For diseases control, delivery and establishment of Trichoderma to the site of action is very important. The most common methods of application of Trichoderma are seed treatment, seed biopriming, root treatment, soil application and foliar spraying/wound dressing. Seed treatment Seed coating with Trichoderma is one of the easy and effective methods of delivering the antagonist for the management of seed/soil-borne diseases.

Seed treatment

Seed treatment Seed coating with Trichoderma is one of the easy and effective methods of delivering the antagonist for the management of seed/soil-borne diseases. Seed is coated with dry powder/dusts of Trichoderma just before sowing. For commercial purpose, dry powder of antagonist is used at 3 to 10 g per kg seed based on seed size (Mukhopadhyay et al., 1992).

Seed biopriming

Treating of seeds with biocontrol agents and then incubating under warm and moist conditions until just prior to emergence of radical is referred to as bioprimming. This technique has potential advantages over simple coating of seeds as it results in rapid and uniform seedling emergence. Trichoderma conidia germinate on the seed surface and form a layer around bioprimed seeds. Such seeds tolerate adverse various soil conditions better. Biopriming could also reduce the amount of biocontrol agents that is applied to the seed.

Root treatment

Seedling roots can be treated with spore or cell suspension of antagonists either by drenching the Trichoderma in nursery beds or by dipping roots in Trichoderma suspension before transplanting. Root dipping in antagonist's suspension not only reduces disease severity but also enhances seedling growth in rice, tomato, brinjal, chili and capsicum (Singh and Zaidi, 2002).

Foliar spraying/Wound dressing

The efficacy of biocontrol agents for foliar diseases is greatly affected by fluctuation of microclimate. Phyllosphere is subjected to diurnal and nocturnal, cyclic and non-cyclic variation in temperature, relative humidity, dew, rain, wind and radiation. Hence water potential of phylloplane microbes will be varying constantly. Khan and Sinha (2005, 2007) emphasized on the usefulness of T. harzianum and T. virens in foliar sprays and talc-based formulations for reducing disease incidence of sheath blight of rice. Though foliar application of Trichoderma reduce the severity of diseases under field conditions, it is not technically feasible due to increased dosage and economy realized from the crop. Hence, dosage and frequency of application has to be standardized based on the crop value, which could be as a reliable and practical approach.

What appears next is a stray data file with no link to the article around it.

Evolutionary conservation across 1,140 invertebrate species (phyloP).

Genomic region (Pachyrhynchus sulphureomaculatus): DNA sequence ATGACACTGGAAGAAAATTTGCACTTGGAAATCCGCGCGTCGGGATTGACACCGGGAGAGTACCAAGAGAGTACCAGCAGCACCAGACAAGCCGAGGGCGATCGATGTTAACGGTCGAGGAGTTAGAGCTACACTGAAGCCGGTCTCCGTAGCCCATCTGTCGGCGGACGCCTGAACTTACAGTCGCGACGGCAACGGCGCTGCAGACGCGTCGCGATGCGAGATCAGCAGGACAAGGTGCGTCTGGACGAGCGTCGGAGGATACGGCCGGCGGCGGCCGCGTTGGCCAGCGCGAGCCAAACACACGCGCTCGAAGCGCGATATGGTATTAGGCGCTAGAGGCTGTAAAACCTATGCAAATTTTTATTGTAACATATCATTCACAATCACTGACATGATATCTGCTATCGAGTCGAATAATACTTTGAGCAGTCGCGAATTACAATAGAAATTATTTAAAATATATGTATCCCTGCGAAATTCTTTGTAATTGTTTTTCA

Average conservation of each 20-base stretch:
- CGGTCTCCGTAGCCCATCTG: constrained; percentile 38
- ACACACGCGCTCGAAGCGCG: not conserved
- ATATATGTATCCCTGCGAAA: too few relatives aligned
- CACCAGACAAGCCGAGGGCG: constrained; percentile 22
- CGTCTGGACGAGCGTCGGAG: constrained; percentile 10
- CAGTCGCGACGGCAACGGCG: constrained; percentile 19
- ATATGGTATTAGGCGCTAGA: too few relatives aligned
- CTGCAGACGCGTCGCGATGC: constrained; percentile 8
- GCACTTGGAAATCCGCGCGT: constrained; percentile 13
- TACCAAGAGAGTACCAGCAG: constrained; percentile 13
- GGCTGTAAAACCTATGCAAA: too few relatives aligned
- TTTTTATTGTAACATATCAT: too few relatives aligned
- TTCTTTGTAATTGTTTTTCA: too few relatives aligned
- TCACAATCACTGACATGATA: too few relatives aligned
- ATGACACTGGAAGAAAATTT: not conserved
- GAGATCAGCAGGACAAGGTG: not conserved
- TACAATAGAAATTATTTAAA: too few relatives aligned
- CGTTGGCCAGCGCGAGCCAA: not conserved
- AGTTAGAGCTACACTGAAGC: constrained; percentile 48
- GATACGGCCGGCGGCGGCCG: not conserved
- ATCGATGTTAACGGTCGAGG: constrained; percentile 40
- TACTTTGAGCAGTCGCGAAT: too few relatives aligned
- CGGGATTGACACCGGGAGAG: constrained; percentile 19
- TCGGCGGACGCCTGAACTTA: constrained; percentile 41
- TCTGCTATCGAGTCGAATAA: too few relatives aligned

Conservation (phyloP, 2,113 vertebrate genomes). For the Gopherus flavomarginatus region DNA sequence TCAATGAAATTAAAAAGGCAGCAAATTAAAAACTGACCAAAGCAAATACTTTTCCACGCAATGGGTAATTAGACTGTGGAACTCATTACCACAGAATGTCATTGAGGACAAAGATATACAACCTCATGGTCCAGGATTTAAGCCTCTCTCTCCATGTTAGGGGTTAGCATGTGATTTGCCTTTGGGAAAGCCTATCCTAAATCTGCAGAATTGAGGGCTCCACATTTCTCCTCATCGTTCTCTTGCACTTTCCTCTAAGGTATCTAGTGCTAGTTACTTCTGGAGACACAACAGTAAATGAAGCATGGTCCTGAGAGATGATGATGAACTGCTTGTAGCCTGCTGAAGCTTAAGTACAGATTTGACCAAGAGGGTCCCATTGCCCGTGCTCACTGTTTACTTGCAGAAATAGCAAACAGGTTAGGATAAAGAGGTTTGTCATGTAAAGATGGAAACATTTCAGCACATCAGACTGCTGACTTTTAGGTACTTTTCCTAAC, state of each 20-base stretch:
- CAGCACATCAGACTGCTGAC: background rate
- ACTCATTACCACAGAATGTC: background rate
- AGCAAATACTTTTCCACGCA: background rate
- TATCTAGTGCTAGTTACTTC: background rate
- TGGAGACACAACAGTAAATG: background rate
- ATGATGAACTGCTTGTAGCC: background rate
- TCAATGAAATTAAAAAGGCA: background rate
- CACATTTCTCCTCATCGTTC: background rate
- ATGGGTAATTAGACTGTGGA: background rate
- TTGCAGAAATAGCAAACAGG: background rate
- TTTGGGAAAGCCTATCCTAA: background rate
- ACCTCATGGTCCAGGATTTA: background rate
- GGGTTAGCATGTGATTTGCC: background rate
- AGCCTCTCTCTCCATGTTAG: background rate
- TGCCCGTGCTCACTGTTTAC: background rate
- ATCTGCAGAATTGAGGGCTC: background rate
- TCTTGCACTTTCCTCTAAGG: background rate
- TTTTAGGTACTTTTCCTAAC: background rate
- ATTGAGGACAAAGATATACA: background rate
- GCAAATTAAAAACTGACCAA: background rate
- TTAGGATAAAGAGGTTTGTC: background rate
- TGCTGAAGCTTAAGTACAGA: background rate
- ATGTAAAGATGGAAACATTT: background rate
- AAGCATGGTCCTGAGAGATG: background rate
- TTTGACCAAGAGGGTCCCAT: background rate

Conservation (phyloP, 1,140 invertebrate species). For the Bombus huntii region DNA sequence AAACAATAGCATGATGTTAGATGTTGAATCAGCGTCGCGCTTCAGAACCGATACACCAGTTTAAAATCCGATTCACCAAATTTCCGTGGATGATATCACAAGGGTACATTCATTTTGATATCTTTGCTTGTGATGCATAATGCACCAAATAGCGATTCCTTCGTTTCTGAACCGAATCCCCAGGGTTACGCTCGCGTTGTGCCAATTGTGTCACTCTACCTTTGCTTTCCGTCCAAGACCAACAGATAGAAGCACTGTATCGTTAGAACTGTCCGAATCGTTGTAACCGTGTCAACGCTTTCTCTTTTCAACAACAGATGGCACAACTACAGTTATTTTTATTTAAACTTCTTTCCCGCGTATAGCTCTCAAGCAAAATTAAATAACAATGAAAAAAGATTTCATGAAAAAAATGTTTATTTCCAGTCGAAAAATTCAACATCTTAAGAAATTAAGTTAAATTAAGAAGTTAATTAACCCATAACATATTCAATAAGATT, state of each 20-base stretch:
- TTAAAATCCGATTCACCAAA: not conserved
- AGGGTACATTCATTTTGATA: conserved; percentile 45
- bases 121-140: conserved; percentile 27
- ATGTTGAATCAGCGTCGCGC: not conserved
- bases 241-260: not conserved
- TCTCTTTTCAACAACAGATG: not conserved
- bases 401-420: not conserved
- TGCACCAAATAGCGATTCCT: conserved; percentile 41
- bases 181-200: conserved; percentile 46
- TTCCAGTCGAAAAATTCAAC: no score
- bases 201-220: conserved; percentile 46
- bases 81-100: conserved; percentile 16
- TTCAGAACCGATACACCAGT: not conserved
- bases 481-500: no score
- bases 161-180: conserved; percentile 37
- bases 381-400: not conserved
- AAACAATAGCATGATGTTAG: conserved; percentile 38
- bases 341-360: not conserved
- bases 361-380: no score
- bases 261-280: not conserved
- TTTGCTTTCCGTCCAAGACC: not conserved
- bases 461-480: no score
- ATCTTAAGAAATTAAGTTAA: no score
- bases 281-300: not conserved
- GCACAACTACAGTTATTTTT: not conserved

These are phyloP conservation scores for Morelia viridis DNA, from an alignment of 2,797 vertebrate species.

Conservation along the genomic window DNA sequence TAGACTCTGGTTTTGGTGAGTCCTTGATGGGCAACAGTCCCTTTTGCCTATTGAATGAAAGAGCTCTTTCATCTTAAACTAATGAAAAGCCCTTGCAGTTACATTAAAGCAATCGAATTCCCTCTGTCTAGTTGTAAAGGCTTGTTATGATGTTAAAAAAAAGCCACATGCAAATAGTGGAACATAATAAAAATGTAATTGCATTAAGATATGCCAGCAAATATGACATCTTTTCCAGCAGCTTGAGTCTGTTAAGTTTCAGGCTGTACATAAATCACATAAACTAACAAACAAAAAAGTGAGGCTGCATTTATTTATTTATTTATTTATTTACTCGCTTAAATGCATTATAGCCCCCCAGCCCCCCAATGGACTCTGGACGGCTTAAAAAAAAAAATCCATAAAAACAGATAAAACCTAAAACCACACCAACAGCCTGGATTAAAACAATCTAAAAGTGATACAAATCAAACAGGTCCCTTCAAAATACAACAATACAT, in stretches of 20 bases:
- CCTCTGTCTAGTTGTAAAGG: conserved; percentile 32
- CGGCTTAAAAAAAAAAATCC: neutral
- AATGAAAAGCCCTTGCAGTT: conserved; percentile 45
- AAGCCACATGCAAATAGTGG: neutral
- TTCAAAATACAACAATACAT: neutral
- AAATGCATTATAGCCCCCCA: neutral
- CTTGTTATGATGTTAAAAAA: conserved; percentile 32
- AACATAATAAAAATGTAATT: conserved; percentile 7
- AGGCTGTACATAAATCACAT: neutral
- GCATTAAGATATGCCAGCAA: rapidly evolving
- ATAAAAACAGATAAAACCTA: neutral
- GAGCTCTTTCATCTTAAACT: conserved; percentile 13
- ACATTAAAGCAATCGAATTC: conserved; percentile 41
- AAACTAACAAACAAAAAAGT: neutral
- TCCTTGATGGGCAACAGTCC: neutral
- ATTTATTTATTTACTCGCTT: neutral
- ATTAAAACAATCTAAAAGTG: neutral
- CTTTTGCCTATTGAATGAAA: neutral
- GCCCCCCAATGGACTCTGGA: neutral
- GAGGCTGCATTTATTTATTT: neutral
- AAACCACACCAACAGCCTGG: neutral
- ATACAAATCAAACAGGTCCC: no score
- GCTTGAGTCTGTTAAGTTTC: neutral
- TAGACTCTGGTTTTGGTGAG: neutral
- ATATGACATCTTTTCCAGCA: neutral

· Khan AA, Sinha AP (2005). Influence of different factors on the effectively of fungal bioagents to manage rice sheath blight in nursery. Indian Phytopathol. 58(3):289-293.

  • Khan AA, Sinha AP (2007). Screening of Trichoderma spp. Against Rhizoctonia solani the causal agent of rice sheath blight. Indian Phytopathol. 60(4):450-456.
· Singh US, Zaidi NW (2002). Current Status of formulation and delivery of fungal and bacterial antagonists for disease management in India, pp 168-179. In Microbial Biopesticide Formulations and Application (Eds Rabindra RJ Hussaini SS Ramanujam B) Project Directorate of Biological Control, Bangalore P. 269.

· Mukhopadhyay AN, Shrestha SM, Mukherjee PK (1992). Biological seed treatment for control of soil borne plant pathogens. FAO Plant Protect. Bull. 40:21-30.

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